One thing is certain: 2012 Sox will be different

655796.png

One thing is certain: 2012 Sox will be different

By Jim Owczarski
CSNChicago.com

Robin Ventura probably didnt set out to change the minds of Chicago White Sox fans during the three-day SoxFest at the Palmer House Hilton this weekend, but judging by the buzz in and around the various ball rooms and salons from Friday to Sunday, the new manager has affected some.

Though he did seem worn down as did Adam Dunn - by continuous questions about the failings of 2011, Ventura was mainly upbeat and funny, disarming fans with a quick wit and ability to get laughs at the expense of his coaches and general manager.

Is he laid back? Maybe. Compared to his former teammate and predecessor Ozzie Guillen? For sure.

As Ventura said Sunday in his final seminar of the weekend, hes different. And this team will be different, despite many familiar faces. Fans began to buy in, for the most part, even if they werent quite pushing up the expectation level to that of past seasons following the 2005 World Series championship.

Im excited, second baseman Gordon Beckham said. If they dont want to be excited, thats fine. Im excited and I know the rest of the guys are excited to get going. Were excited to have Robin here and a couple new coaches. Theres a lot to look forward for this year and for us. It really is.

General manager Kenny Williams was coolly received at the very start of the convention but left his last public appearance with cheers and thanks for 2005. Though he did say during the weekend that the Sox are tapped out financially, he afforded that the modified rebuilding process he oversaw this offseason may open some doors later.

We did a little bit of (re-tooling) to protect our future and we did some things to protect our present, Williams said. Hopefully its enough to remain competitive and hopefully if we have need in the middle of the season at some point maybe we can go and address it then.

But, Dunn felt like Sox fans will see a couple of important players this year that they didnt see in 2011.

We made two pretty good moves, I think, this offseason," he said. "That was hopefully getting me and Alex Rios back. Thats the way Im looking at it. We pretty much have the same team. We lost a couple of key players. We have guys capable of stepping in and filling that role and do a little better. Thats what were expecting.

One of outside elements putting a damper on fans initially was the news leading into SoxFest that defending American League Central champion Detroit Tigers signed All-Star first baseman Prince Fielder. But, as was his M.O. over the weekend, Ventura wanted to keep the focus on his team.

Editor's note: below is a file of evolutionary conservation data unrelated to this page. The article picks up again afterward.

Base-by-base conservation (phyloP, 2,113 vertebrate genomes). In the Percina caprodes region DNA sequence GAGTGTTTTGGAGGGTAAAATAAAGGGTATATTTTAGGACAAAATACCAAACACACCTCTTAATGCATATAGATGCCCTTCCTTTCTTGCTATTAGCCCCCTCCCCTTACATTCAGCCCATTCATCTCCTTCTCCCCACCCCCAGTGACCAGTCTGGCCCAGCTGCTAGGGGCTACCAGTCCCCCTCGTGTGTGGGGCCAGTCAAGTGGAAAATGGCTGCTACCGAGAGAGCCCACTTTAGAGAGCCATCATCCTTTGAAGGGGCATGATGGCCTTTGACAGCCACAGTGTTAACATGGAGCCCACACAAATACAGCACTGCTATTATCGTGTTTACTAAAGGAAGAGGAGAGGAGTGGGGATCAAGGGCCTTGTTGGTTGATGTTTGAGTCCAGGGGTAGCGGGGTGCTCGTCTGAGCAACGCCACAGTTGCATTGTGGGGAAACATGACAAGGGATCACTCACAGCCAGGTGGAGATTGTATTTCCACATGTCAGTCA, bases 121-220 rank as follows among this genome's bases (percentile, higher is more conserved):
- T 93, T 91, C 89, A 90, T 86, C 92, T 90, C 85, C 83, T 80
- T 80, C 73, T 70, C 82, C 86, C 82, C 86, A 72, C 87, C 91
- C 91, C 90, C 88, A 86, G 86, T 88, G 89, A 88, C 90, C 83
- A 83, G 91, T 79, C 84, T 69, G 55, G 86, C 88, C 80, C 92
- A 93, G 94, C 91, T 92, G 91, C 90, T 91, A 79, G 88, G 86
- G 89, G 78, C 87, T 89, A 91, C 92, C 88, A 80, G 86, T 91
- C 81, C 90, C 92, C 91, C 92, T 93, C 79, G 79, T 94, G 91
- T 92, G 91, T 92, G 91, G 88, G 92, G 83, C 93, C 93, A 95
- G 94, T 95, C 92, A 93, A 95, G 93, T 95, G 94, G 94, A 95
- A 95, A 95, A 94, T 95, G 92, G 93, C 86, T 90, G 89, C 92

Were worrying about what we do, he said. The (players) know the Tigers won last year and now you add Prince, they know its out there. It doesnt guarantee anything. They know first-hand what can happen when youre the one thats supposed to be 20 games better than somebody else and all of a sudden youre not. Theyve lived it and theyve seen it. They know it can turn around also.

A turnaround is what many are hoping for, players and fans alike.

That started this weekend, but begins in earnest when pitchers and catchers report to Glendale, Ariz. on Feb. 22 and with spring games beginning March 5.

How Rick Renteria has tried to help White Sox players combat travel fatigue

How Rick Renteria has tried to help White Sox players combat travel fatigue

They’re finally at home and Rick Renteria has implored White Sox players to relax a little.

Take a nap. Go see a movie. Run some errands.

Basically, the White Sox manager has ordered his players to do anything but arrive early to Guaranteed Rate Field the past two games. For the third time already on the 10-game homestand, White Sox players were instructed to check into the clubhouse later than normal. Renteria is attempting to help his players catch up after a trying schedule that began with 44 road dates in the team’s first 71 games.

Though it won’t be a routine practice, Renteria is aware his players have to be feeling some of the effects of a schedule that has had them mostly away from Chicago before this week and wanted to correct it.

[VIVID SEATS: Get your White Sox tickets here]

“We have been traveling a lot,” Renteria said. “The reality is the body's fatigued, you're getting up early, you're packing every three days. I just thought (Tuesday) would be an appropriate time to give them a little breath. And then after the victory last night, going in they were talking a little bit about maybe doing it again today. Honestly, they're the ones that are playing the game. It's not something I'll probably do every single day, that would be impossible. We still have to get our work in. But I thought it kind of fit the moment and we allowed them to do it again (Wednesday).”